Tackling Life Head On
For the entirety of her life, Pam believed her disability was limited to her left arm and some partial brain damage from birth. Her original National Para Classification seemed to agree as she was placed in the category of the least disabled. It wasn’t until she went in for her International Classification that everything she knew was challenged.
“They touched between my shoulder blades and I just fell over,” Pam shared with Horse Nation. “I knew I was a little unbalanced and fell a lot, but never to this degree. They did it over and over again and I kept falling.” Pam was moved to a Grade IV Para-Equestrian status and her coach began adapting her tack to suit her needs.
“I have a special left rein with loops on it, each loop gets shorter and adds more collection. And I have magnetic On Tyte stirrups which are great! I also can nod my head rather than salute so I don’t have to drop my left rein, and now I have a Commander.”
The Commander is Melanie’s most recent addition to Pam’s equipment adaptations. “I kept going off course. I tried to explain to everyone what it felt like, it’s like I hit a skip in the record. All of a sudden I don’t know where I am going or where I have been and I just forget my test.”
Melanie knew that Pam wasn’t simply forgetting the course, so she sent her to a neuropsychologist. Again, she was shocked at the extent of her disabilities. It was discovered that her left brain knows what the right brain doesn’t know how to do, and has to compensate for that, therefore giving her a hard time with her memory. Therefore, Melanie is able to stand at the ring and serve as Commander, reading the test to Pam as she competes.
“But, I don’t need a Commander for the Freestyle,” shared Pam. “Music is on the other side of the brain so I can remember my Freestyle tests!”
On Riding and Falling
Despite all that life has handed her, Pam has the most beautifully positive attitude regarding her condition. “We ARE athletes,” she said of para riders. “That’s why I posted that video of my fall. My coach and I went back and forth about it, but we felt it was important to show that para-riders do just as much work as able bodied riders.”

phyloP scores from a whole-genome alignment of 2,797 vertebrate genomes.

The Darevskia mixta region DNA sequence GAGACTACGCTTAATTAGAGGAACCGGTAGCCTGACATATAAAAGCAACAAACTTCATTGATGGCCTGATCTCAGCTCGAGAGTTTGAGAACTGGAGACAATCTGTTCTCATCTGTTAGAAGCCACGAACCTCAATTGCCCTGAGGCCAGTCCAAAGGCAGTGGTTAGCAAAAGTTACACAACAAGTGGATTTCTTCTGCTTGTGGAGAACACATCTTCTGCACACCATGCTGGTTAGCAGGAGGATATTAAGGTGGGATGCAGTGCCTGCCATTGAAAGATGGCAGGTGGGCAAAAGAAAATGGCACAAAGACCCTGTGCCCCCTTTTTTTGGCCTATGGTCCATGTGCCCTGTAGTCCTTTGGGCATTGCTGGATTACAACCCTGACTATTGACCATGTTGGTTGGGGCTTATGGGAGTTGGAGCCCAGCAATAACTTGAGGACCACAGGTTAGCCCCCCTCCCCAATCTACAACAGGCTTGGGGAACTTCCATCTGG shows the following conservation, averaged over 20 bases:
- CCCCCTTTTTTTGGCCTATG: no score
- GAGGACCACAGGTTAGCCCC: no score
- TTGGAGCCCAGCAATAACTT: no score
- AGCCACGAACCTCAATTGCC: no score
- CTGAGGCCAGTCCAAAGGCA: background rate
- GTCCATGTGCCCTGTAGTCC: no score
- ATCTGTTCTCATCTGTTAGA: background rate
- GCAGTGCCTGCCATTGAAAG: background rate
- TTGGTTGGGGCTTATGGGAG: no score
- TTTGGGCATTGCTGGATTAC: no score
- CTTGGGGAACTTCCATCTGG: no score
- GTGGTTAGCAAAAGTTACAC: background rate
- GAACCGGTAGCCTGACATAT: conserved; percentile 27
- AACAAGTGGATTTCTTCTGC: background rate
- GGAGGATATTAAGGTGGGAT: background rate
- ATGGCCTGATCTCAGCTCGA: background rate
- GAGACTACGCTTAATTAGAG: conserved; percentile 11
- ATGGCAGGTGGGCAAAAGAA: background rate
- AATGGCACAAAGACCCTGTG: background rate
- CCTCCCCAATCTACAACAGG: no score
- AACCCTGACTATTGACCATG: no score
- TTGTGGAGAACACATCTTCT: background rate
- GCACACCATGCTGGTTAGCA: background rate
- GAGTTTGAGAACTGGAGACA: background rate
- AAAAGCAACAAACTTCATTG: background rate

While it’s unsure exactly what about that corner of the arena was spooky to Snickers, he wasn’t the only horse to have a looksie. In fact, four other horses spooked at the same corner. “I was thinking to myself, I cannot fall on my right side. If I break my right arm, someone is going to have to take care of me. I knew I needed to sit up, but when I realized I couldn’t, I knew I had to pick where I fell off. I figured the cone would be softer than hitting the judges’ stand!”
Despite what looked like a not-so-fun fall, Pam was back in the saddle the next day. She lives each day to the fullest and always exudes an optimistic attitude. Even though her transition to becoming a para-rider was a bit challenging emotionally, she has embraced her new passion and is excited to share what para-riders can do.
Never thought I'd be able to ride again so soon after that epic fall. Here I am taking a lesson from the U.S. coach, Michel Assouline, yesterday. Notice, we're back at C! Haha.
“The first time I used my adaptive equipment was on the Arabian circuit and I heard some disparaging remarks,” she reflected. “But my adaptive equipment makes me feel like everyone else. I feel able bodied when I’m on a horse.”
And that is what riding horses is all about.